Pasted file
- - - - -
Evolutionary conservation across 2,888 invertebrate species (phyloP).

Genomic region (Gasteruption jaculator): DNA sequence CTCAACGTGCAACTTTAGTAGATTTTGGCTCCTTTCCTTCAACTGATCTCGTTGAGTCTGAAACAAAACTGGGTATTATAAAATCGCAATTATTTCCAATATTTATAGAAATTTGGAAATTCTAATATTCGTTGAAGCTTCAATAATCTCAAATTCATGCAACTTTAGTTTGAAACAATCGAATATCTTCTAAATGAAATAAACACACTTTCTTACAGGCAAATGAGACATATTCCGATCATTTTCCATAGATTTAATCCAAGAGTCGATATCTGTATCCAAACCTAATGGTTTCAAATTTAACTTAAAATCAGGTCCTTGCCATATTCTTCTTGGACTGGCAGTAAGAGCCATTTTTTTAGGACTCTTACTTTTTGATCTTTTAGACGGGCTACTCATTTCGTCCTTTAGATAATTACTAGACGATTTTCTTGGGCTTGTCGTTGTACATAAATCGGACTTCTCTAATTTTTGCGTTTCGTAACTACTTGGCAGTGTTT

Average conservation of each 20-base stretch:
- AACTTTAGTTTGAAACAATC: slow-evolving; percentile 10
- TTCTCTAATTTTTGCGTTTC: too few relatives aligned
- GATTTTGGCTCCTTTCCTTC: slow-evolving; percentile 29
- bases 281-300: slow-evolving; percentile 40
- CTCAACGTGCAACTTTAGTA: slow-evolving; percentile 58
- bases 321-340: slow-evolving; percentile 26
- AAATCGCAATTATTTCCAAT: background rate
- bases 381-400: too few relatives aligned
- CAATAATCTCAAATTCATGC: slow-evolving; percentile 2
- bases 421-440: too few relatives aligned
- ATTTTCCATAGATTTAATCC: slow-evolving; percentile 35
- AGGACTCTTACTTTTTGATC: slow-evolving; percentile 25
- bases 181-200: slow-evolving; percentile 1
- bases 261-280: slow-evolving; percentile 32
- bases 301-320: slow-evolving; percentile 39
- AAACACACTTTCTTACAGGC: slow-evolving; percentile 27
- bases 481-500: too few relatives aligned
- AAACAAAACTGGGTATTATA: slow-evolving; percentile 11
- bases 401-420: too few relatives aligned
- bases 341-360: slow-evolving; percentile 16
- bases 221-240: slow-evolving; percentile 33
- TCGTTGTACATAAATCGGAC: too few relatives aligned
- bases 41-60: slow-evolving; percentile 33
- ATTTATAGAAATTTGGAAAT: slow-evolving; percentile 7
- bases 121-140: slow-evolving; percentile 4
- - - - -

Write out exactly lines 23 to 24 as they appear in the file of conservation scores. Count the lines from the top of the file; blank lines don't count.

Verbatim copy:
- bases 341-360: slow-evolving; percentile 16
- bases 221-240: slow-evolving; percentile 33